"},{"image":"http://res.cloudinary.com/lmn/image/upload/fl_lossy,q_80/f_auto/v1/gameskinny/fc8d99ac34b3bafa2c7ba9cd497ed776.jpg","thumb":"http://res.cloudinary.com/lmn/image/upload/fl_lossy,q_80/f_auto/v1/gameskinny/fc8d99ac34b3bafa2c7ba9cd497ed776.jpg","type":"youtube","id":"7592","description":"

Fnatic

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Counter-Strike: Global Offensive
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While olofmeister isn't the only member of Fnatic's CS:GO team, it is hard to deny his impact on his team's success. Named best CS:GO player by PC Gamer, olofmeister is one of the game's most versatile players. He is labeled as Fnatic's secondary AWPer, but olof has proven himself to be effective with all weapon types. 

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As for the rest of Fnatic, they remain the top team, earning almost 1.2 million dollars in over 90 tournaments. This should come as no surprise, since Fnatic took first in the last 10 tournaments. 

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Like previous teams on this list, every player on Fnatic is scary in their way. Each member has the skills needed to reach the top of the leaderboards, and they continue to improve -- both as individuals and as a team.

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For team highlights, players bios, and everything else you'd need to know about them, visit Fnatic's website.

"},{"image":"http://res.cloudinary.com/lmn/image/upload/fl_lossy,q_80/c_limit,f_auto,h_360,w_640/v1/gameskinnyc/d/o/t/dota-988ff.png","thumb":"http://res.cloudinary.com/lmn/image/upload/fl_lossy,q_80/c_limit,f_auto,h_85,w_97/v1/gameskinnyc/d/o/t/dota-988ff.png","type":"slide","id":"103866","description":"

Evil Geniuses 

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Dota 2
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With over 10 million dollars of tournament earnings -- more than double the next highest team -- and winning the Dota 2 International Championship in 2015, it is easy to see why Evil Geniuses (EG) makes the cut as one of the top eSports teams.

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Continuing their success, the team also took 1st place in The Summit 4 tournament last December, and Captain's Draft in January. With an undefeated record thus far, EG shows no signs of slowing down.

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Here is clip from Captain's Draft game 4 vs Vega, showing just how strong EG is.
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EG no doubt attributes their success to their mix of excellent leadership and mechanics. The team also consists of a good balance of veteran Dota players such as Clinton 'Fear' Loomis and Saahil 'Universe' Arora, and fresh talent like Syed Sumail ' Suma1l' Hassan.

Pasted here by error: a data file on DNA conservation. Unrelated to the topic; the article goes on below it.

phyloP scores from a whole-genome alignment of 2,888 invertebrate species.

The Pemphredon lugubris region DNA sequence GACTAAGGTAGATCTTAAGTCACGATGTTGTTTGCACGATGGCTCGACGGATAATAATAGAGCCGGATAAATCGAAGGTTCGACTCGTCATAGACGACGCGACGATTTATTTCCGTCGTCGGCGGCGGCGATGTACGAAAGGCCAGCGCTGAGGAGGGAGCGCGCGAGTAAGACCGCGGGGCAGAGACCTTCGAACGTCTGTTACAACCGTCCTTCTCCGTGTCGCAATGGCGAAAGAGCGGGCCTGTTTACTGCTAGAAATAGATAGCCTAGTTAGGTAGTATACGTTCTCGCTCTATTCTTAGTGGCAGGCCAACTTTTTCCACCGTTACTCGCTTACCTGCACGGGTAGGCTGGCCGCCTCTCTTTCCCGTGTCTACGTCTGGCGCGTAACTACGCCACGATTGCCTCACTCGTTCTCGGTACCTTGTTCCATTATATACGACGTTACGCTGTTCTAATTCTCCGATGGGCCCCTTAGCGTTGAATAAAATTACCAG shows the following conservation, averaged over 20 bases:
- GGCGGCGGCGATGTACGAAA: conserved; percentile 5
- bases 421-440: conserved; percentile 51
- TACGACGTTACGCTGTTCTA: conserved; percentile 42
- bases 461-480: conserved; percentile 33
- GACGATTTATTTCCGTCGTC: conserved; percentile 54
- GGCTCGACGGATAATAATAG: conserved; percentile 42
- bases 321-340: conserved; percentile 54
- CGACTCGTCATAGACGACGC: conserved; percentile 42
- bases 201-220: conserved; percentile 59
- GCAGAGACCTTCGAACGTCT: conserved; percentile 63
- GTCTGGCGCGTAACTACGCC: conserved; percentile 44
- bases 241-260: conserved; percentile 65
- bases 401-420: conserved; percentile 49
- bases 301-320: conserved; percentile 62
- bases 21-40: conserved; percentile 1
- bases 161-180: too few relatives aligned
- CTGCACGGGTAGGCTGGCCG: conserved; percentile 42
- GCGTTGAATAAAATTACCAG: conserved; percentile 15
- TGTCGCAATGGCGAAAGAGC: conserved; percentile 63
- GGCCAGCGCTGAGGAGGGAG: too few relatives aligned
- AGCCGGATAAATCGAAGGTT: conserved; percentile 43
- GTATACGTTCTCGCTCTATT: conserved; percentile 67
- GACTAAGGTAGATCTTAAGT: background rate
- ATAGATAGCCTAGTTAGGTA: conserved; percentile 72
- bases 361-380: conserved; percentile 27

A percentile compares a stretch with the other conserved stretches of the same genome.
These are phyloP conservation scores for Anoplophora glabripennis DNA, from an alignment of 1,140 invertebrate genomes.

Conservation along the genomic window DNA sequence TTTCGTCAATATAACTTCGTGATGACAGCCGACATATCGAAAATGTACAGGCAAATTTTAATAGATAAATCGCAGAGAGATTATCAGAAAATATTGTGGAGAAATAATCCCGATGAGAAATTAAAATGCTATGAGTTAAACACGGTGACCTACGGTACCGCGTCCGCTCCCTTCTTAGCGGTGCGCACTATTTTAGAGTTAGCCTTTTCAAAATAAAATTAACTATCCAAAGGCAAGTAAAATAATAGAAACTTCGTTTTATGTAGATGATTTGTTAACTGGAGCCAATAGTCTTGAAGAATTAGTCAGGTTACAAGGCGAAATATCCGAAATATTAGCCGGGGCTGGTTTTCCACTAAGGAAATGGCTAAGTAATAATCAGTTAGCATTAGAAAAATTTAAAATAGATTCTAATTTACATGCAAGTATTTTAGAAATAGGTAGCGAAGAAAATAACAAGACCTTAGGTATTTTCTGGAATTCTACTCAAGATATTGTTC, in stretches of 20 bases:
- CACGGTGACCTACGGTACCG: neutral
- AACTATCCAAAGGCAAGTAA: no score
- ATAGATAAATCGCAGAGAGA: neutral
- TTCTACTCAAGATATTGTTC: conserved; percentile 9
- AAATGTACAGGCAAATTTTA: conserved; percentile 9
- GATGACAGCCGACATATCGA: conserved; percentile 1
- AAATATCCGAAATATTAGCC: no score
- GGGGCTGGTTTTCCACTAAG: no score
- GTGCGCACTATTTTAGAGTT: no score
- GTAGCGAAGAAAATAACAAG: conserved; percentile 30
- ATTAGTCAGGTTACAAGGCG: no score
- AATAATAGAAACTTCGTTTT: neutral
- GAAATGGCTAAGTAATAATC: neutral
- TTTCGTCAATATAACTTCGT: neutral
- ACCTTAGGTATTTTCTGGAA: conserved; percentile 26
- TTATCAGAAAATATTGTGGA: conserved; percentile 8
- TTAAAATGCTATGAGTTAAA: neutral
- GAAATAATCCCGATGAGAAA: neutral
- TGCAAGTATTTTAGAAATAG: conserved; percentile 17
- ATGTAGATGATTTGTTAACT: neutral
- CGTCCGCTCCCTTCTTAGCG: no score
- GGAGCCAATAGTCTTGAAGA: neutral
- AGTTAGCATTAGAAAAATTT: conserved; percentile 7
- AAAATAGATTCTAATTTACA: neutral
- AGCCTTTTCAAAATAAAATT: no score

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Not only does EG have a strong team, but each individual member is incredibly skilled on their own. Many members of EG top the leaderboards.

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"},{"image":"http://res.cloudinary.com/lmn/image/upload/fl_lossy,q_80/c_limit,f_auto,h_360,w_640/v1/gameskinnyc/s/k/t/sktt1-bef5b.png","thumb":"http://res.cloudinary.com/lmn/image/upload/fl_lossy,q_80/c_limit,f_auto,h_85,w_97/v1/gameskinnyc/s/k/t/sktt1-bef5b.png","type":"slide","id":"103865","description":"

SK Telecom T1

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League of Legends
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It is almost impossible to discuss League of Legends eSports without mentioning SKT. They absolutely dominated the 2015 World Championship by only losing a single game, and remain the only team to win two championship titles. SKT is well known throughout Lol eSports as the strongest team, and for good reason. With power players like Faker and Marin in mid and top lane respectively, it is hard for any team stand against SKT.

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Check out this highlight video from 2015 Worlds to see just how skilled Marin is.
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Even teams who manage to shut down one of SKT's star players often lose to superior strategy, and the overall strenght of SKT as a team. There is no doubt that SKT will remain on top until other regions step up their performance.

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You can follow SKT on twitter @sktelecomt1, or visit their website for tournament updates and player information.

"},{"image":"http://res.cloudinary.com/lmn/image/upload/fl_lossy,q_80/c_limit,f_auto,h_360,w_640/v1/gameskinnyc/l/e/a/league-legends-world-championship-starts-october-1st-41638.jpg","thumb":"http://res.cloudinary.com/lmn/image/upload/fl_lossy,q_80/c_limit,f_auto,h_85,w_97/v1/gameskinnyc/l/e/a/league-legends-world-championship-starts-october-1st-41638.jpg","type":"slide","id":"104074","description":"

With the world of eSports rapidly expanding, it can be difficult to follow all the teams and keep track of tournament results. Plus, teams are created, disbanded, and changed every season making it even more complicated.

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Don't you worry though; I have you covered.
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By looking at tournament rankings and team earnings, I have made list of all the top teams across multiple eSport games to find out who is on top, and who to look out for.

"}]]]>